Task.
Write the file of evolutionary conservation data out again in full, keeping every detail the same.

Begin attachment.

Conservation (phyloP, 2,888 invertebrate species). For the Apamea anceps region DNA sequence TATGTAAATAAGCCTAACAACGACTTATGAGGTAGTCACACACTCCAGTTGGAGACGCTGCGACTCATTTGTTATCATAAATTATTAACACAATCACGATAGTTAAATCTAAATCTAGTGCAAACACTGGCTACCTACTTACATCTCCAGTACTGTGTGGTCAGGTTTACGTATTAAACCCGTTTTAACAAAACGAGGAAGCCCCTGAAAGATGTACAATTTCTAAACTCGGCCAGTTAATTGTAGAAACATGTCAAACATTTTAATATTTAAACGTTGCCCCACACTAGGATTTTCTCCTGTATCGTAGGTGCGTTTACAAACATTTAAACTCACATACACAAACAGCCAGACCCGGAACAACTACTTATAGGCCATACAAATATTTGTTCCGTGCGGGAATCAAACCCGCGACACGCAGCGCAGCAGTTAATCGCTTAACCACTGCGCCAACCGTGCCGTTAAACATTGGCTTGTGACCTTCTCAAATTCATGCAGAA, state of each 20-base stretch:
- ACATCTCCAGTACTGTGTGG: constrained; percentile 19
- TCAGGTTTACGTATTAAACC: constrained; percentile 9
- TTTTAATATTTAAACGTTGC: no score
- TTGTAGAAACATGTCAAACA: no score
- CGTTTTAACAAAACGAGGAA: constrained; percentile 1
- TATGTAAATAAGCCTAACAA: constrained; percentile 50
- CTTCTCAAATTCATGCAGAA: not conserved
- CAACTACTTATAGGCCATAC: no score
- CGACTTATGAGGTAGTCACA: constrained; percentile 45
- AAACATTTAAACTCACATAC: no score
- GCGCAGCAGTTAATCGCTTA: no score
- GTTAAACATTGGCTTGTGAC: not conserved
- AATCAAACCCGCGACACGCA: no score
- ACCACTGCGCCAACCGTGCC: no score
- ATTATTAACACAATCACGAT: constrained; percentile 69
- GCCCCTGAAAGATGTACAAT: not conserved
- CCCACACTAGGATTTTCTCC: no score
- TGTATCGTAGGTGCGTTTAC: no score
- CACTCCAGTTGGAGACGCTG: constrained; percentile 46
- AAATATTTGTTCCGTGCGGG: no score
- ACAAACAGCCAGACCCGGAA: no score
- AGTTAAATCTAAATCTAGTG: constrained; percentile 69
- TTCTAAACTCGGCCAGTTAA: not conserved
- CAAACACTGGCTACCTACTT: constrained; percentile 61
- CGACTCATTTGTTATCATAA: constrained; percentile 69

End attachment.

Conservation (phyloP, 2,888 invertebrate species). For the Apamea anceps region DNA sequence TATGTAAATAAGCCTAACAACGACTTATGAGGTAGTCACACACTCCAGTTGGAGACGCTGCGACTCATTTGTTATCATAAATTATTAACACAATCACGATAGTTAAATCTAAATCTAGTGCAAACACTGGCTACCTACTTACATCTCCAGTACTGTGTGGTCAGGTTTACGTATTAAACCCGTTTTAACAAAACGAGGAAGCCCCTGAAAGATGTACAATTTCTAAACTCGGCCAGTTAATTGTAGAAACATGTCAAACATTTTAATATTTAAACGTTGCCCCACACTAGGATTTTCTCCTGTATCGTAGGTGCGTTTACAAACATTTAAACTCACATACACAAACAGCCAGACCCGGAACAACTACTTATAGGCCATACAAATATTTGTTCCGTGCGGGAATCAAACCCGCGACACGCAGCGCAGCAGTTAATCGCTTAACCACTGCGCCAACCGTGCCGTTAAACATTGGCTTGTGACCTTCTCAAATTCATGCAGAA, state of each 20-base stretch:
- ACATCTCCAGTACTGTGTGG: constrained; percentile 19
- TCAGGTTTACGTATTAAACC: constrained; percentile 9
- TTTTAATATTTAAACGTTGC: no score
- TTGTAGAAACATGTCAAACA: no score
- CGTTTTAACAAAACGAGGAA: constrained; percentile 1
- TATGTAAATAAGCCTAACAA: constrained; percentile 50
- CTTCTCAAATTCATGCAGAA: not conserved
- CAACTACTTATAGGCCATAC: no score
- CGACTTATGAGGTAGTCACA: constrained; percentile 45
- AAACATTTAAACTCACATAC: no score
- GCGCAGCAGTTAATCGCTTA: no score
- GTTAAACATTGGCTTGTGAC: not conserved
- AATCAAACCCGCGACACGCA: no score
- ACCACTGCGCCAACCGTGCC: no score
- ATTATTAACACAATCACGAT: constrained; percentile 69
- GCCCCTGAAAGATGTACAAT: not conserved
- CCCACACTAGGATTTTCTCC: no score
- TGTATCGTAGGTGCGTTTAC: no score
- CACTCCAGTTGGAGACGCTG: constrained; percentile 46
- AAATATTTGTTCCGTGCGGG: no score
- ACAAACAGCCAGACCCGGAA: no score
- AGTTAAATCTAAATCTAGTG: constrained; percentile 69
- TTCTAAACTCGGCCAGTTAA: not conserved
- CAAACACTGGCTACCTACTT: constrained; percentile 61
- CGACTCATTTGTTATCATAA: constrained; percentile 69